Seychelles is a true museum of natural history and a sanctuary for some of the world’s rare species of plants and animals. Here is the only place in the world where you will find the fabulous Coco-de-Mer, which is also the symbol of this country, the fruit with the largest seeds on the ground, a fruit called the walnut of love because of its suggestive form. Only here can you see the Molusca tree, a very rare species, with only eight surviving specimens.
Name: Republic of Seychelles
Location: Island State located in the Indian Ocean, east of Africa and northeast of Madagascar
Main towns: Anse Boileau, Bel Ombre, Beau Vallon, Cascade, Takamaka, Port Glaud, La Passe
Currency: Rupee – SCR
Timezone: UTC +4
Tipping: Tipping is not typically expected in the Seychelles, as a service charge is usually added to/included in the bill. Tipping at hotels is at your discretion, and we’d suggest tipping at the end of your stay. If you’d like the tip to be shared equally by all the hotel staff ‘behind the scenes’, you could place a general tip – the amount is at your discretion – in an envelope and hand it at the reception. For tour guides, if taking a tour, then around USD $5 for a half-day tour and USD $10 for a whole-day tour would be appropriate.
Voltage: Network parameters: 240 V / 50 Hz; G socket is used, you need adapters.
In Seychelles you will also find large colonies of seabirds, singing birds, but also the gray fly, a unique species in the world.
Regardless of the island you choose and whatever activities you pick, Seychelles remains a delightful destination where you will live memorable experiences.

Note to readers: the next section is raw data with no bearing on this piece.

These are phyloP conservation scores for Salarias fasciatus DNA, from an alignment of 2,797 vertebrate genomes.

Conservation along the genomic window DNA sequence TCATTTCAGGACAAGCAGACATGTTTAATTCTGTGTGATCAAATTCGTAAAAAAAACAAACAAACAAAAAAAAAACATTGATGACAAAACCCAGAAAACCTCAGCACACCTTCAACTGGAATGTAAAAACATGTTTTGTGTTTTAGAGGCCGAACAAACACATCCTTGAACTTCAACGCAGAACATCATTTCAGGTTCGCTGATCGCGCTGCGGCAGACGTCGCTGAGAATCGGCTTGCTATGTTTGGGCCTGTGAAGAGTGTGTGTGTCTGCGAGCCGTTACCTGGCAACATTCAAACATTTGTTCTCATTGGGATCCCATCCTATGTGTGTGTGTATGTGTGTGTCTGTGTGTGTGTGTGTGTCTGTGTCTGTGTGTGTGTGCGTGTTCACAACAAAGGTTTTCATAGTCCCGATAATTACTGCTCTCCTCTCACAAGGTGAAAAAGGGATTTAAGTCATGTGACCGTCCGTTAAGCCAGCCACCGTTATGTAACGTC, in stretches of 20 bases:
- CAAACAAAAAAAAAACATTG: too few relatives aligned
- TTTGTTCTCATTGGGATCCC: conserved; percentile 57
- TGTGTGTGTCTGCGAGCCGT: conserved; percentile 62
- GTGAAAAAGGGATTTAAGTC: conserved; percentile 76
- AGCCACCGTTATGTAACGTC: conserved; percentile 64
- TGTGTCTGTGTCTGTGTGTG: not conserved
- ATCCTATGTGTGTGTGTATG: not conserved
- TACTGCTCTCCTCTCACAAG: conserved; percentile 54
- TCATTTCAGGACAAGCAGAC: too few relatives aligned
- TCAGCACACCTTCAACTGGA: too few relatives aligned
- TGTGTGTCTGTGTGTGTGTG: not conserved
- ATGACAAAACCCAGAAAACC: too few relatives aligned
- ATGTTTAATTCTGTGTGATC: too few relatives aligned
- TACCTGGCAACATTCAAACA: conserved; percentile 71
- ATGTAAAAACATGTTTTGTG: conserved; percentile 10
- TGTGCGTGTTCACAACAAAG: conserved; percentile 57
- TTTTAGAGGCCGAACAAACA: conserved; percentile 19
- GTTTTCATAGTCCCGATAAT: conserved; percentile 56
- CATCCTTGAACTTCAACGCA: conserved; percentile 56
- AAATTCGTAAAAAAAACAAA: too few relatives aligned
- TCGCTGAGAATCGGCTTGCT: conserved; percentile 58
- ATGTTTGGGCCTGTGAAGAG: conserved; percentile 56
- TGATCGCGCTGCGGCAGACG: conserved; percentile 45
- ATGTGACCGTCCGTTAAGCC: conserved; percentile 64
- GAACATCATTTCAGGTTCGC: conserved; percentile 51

Must see & do:
Lying 4°-11° south of the Equator, in the western Indian Ocean, Seychelles has a tropical climate: warm and humid with strong maritime influences. The temperature is consistently 24-32°C, there is no distinct dry season and there is some humidity at all times.From May to October the south-east trade winds (Southeast Monsoon) bring a relatively dry period. Reaching its peak in July/August, there is little precipitation and temperatures average 27°C, though seas can be a little choppy.
By November (pre-Northwest Monsoon), the winds start to change, bringing light, warmer winds and the start of the main rainy season. During December to March (Northwest Monsoon), Seychelles gets extremely wet, especially in December and January, though the vegetation is lush, the winds generally light and the sun at its warmest. This is also the cyclone season, though only the most remote southern islands are within the cyclone belt.
The island with the finest sanded beaches, La Digue, with only 10 square kilometers, was named after the French explorer Marc-Joseph Marion du Fresne, who arrived on the island in 1768. The beaches of La Digue are perhaps the most beautiful in the world, and attract thousands of tourists from all over the world every year. The white sand, dubbed by the almost unreal turquoise ocean, all guarded by palm trees and coconut trees, form an ideal setting for those who want to spend their holiday on a dreamy beach.
Mahe is the largest island in the entire Seychelles archipelago. Though it is 28 kilometers long and only 8 kilometers wide, the island of Mahe is home to one of the most beautiful national parks, the one around Morne Saeychellois mountain peak. Morne Saeychellois is the highest point of the island and the archipelago, with 905 meters altitude. A day trip through the lush forests of the peak will eventually reveal an incredible panorama of the entire archipelago. The views will make your holiday unforgettable.
Praslin island is home to the incredible Valle de Mai natural park. Valle de Mai is one of those places where wilderness has not been altered by the presence of people. Basically, in any part of this wonderful nature reserve located on Praslin Island, you have the sensation that time has stopped somewhere in the far past. Palm trees and trees that exist only on this island make this place incredible; Valle de Mai was included in UNESCO’s patrimony in 1983. Among these famous trees are the native Coco de Mer, the tree with the largest seeds in the world and with leaves up to 14 meters long and 6 meters wide. Stunning, right?